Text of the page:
Social landlords have a myriad of considerations to balance when they want to take possession proceedings.
The recent Court of Appeal judgment in Worthington (1) and Parkin (2) v Metropolitan Housing Trust Ltd places registered providers at further risk of both reputational and financial consequences if they fail to properly analyse the evidence leading to possession proceedings.
Registered providers will have become accustomed to the need to consider proportionality when deciding on the nature of enforcement action to be taken for an alleged breach of tenancy. It is vital that landlords can evidence the basis upon which the decision to take action has been based and that it has been robustly tested.
The Metropolitan case related to the handling of complaints received about two of the registered provider’s tenants. In this case Ms Parkin had been given permission to use CCTV at her premises after being the victim of ASB and Mr Parkin ran a local residents group and published information about what he believed to be unacceptable behaviour in the neighbourhood on the group website.
Neighbours took exception to the actions of these particular tenants, alleging that they were photographing children and had exhibited inappropriate behaviour. A petition and “statements” followed and Ms Parkin and Mr Worthington were threatened with Court action and possibly injunctions if, among other things, the CCTV cameras (for which permission had been given at another address and was impliedly extended to Ms Parkin’s home when she moved) were taken down.
In fact, there was no evidence that photographs had been taken and, despite the fact that he did not have CCTV, Mr Worthington was warned against using it. There was no evidence of wrongdoing and no police evidence in support.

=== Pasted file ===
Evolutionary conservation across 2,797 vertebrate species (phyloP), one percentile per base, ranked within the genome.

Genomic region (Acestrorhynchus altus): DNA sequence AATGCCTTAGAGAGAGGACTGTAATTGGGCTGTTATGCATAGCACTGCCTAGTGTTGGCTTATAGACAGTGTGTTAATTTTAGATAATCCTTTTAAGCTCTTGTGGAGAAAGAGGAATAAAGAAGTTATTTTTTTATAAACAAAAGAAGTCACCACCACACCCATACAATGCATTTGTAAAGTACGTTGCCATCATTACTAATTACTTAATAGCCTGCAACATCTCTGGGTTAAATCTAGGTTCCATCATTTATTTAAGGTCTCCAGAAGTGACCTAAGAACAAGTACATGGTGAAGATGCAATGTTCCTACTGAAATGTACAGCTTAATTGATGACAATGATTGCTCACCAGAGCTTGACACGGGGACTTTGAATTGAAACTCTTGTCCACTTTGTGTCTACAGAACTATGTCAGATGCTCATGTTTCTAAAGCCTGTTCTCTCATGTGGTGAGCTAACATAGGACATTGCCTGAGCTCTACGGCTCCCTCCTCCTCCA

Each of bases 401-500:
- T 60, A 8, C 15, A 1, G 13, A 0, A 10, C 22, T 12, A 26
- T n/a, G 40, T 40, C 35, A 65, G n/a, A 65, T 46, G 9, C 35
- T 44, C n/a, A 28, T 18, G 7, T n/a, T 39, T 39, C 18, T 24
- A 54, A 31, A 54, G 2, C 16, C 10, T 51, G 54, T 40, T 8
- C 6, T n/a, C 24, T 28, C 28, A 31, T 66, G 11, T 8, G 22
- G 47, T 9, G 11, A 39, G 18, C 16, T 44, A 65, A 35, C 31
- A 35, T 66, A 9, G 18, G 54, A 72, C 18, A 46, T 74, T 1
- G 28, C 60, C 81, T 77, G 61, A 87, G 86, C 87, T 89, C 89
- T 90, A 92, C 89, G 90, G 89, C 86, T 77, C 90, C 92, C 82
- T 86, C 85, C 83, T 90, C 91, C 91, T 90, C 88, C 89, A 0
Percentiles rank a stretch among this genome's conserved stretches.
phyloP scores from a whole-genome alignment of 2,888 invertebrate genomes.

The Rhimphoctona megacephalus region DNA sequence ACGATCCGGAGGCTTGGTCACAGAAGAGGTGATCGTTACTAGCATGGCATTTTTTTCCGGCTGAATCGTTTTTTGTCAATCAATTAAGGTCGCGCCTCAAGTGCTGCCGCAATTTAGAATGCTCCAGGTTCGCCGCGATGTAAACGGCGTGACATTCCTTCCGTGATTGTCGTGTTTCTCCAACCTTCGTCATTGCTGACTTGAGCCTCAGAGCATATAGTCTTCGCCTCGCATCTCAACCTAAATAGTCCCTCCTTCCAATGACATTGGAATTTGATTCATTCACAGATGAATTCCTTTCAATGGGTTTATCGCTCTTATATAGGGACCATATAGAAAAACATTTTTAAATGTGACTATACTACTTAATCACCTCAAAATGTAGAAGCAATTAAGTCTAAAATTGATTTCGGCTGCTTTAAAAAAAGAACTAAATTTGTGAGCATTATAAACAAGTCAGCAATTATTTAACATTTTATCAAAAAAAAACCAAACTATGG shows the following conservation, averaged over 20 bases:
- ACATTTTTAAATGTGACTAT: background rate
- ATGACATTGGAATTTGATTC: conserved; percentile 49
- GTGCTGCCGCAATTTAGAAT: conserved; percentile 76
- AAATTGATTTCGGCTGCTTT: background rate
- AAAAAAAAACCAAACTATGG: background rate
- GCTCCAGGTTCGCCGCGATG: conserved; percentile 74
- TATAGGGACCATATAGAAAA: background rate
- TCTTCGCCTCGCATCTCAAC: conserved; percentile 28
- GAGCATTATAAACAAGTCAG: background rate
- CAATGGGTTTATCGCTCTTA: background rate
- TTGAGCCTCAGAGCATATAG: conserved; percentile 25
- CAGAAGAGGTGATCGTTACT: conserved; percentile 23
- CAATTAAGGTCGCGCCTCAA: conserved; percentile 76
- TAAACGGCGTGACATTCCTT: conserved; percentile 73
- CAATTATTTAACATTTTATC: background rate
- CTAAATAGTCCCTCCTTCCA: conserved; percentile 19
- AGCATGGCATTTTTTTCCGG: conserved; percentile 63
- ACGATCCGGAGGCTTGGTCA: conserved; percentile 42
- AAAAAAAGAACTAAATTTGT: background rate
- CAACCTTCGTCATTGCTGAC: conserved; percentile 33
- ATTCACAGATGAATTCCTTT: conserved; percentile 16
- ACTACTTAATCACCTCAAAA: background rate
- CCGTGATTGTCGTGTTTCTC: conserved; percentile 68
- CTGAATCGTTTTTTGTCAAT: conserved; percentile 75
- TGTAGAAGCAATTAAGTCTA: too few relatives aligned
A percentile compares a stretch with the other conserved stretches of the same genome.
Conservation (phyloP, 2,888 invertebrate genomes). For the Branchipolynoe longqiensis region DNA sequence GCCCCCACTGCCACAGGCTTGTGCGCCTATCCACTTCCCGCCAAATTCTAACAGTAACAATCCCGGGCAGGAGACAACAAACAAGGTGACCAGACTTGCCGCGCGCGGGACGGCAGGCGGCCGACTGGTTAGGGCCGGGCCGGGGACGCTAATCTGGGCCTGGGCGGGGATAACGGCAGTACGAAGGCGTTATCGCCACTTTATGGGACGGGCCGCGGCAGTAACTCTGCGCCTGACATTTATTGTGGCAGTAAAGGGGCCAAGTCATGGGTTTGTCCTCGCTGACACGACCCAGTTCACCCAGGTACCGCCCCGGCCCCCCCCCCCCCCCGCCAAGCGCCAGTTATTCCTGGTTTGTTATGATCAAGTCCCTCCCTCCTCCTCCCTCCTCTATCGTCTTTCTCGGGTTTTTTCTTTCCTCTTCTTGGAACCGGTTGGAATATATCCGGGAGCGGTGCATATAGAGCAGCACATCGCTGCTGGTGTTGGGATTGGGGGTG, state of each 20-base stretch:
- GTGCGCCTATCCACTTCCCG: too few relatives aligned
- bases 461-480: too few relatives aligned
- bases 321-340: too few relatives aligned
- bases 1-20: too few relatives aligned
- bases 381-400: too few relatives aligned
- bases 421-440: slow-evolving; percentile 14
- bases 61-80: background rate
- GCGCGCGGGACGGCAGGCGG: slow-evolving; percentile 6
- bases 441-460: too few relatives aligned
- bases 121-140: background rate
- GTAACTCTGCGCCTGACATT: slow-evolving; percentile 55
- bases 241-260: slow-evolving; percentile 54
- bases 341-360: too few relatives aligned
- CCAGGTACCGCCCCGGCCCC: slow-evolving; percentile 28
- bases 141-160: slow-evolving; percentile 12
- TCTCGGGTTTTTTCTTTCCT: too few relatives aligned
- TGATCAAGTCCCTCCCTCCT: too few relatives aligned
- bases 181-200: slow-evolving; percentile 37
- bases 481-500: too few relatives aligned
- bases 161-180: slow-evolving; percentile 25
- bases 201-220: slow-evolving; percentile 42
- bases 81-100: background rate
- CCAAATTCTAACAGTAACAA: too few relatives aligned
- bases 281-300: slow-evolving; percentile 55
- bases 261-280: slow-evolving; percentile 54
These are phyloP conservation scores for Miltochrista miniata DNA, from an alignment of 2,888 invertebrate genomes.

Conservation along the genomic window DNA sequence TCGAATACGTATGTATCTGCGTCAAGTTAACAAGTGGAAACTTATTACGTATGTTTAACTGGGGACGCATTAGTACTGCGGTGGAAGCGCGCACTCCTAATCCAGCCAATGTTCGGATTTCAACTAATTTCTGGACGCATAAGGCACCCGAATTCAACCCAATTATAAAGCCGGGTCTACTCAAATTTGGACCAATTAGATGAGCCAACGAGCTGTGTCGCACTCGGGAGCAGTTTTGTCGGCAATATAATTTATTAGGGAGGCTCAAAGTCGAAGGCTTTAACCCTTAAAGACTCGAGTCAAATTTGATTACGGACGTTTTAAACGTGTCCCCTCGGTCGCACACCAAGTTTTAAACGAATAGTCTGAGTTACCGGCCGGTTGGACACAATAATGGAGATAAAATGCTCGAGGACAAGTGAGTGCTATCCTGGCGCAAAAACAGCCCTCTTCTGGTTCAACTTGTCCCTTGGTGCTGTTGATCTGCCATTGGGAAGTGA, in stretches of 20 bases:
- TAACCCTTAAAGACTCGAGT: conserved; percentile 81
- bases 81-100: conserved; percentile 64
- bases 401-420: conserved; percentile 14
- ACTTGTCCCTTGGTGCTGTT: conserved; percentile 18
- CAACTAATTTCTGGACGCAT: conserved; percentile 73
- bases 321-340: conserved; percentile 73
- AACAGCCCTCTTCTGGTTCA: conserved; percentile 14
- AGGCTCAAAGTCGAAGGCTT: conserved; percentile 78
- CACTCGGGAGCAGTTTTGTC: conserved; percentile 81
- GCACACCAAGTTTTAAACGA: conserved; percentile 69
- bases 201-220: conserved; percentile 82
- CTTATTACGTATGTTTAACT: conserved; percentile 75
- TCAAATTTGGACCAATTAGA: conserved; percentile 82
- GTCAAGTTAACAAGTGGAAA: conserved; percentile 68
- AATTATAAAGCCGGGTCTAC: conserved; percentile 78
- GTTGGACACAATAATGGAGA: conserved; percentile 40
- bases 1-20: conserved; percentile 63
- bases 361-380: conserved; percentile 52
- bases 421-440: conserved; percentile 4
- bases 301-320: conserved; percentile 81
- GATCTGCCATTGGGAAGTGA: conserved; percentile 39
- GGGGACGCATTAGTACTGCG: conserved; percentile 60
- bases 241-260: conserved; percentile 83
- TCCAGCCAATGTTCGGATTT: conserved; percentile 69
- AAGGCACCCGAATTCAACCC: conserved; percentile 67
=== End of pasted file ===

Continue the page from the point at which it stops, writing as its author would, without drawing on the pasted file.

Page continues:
Ms Parkin and Mr Worthington issued proceedings under the Protection from Harassment Act 1997 and were awarded damages totalling over £8,000. The trial Judge referred to one of Metropolitan’s officers as having taken a “flawed and hopelessly careless approach”.
Metropolitan appealed but the Court of Appeal upheld the decision finding that the correspondence sent to Ms Parkin and Mr Worthington amounted to a course of conduct that amounted to harassment and that the tone of such correspondence had been “oppressive and unacceptable”.
This decision has the potential to give tenants who consider they have been wrongly singled out for warnings or Court action to bring a claim for harassment against their landlord.
What will be key is evidence of actual wrongdoing and clear lines of reporting to show that decisions made have been carefully tested and approved. A robust challenge to the evidence presented before it is actioned will be necessary to ensure that the issue of warning letters or proceedings only occurs where the landlord is satisfied – and can show – that there is genuine reason to consider the terms of the tenancy have been breached.
Internal procedures for reporting tenancy breaches and agreeing action plans should be reviewed to ensure that evidence is analysed and a record of decision making is kept. This allows for proposed steps to be tested for proportionality.
If you need any advice contact our Specialist Team on 0800 088 6004.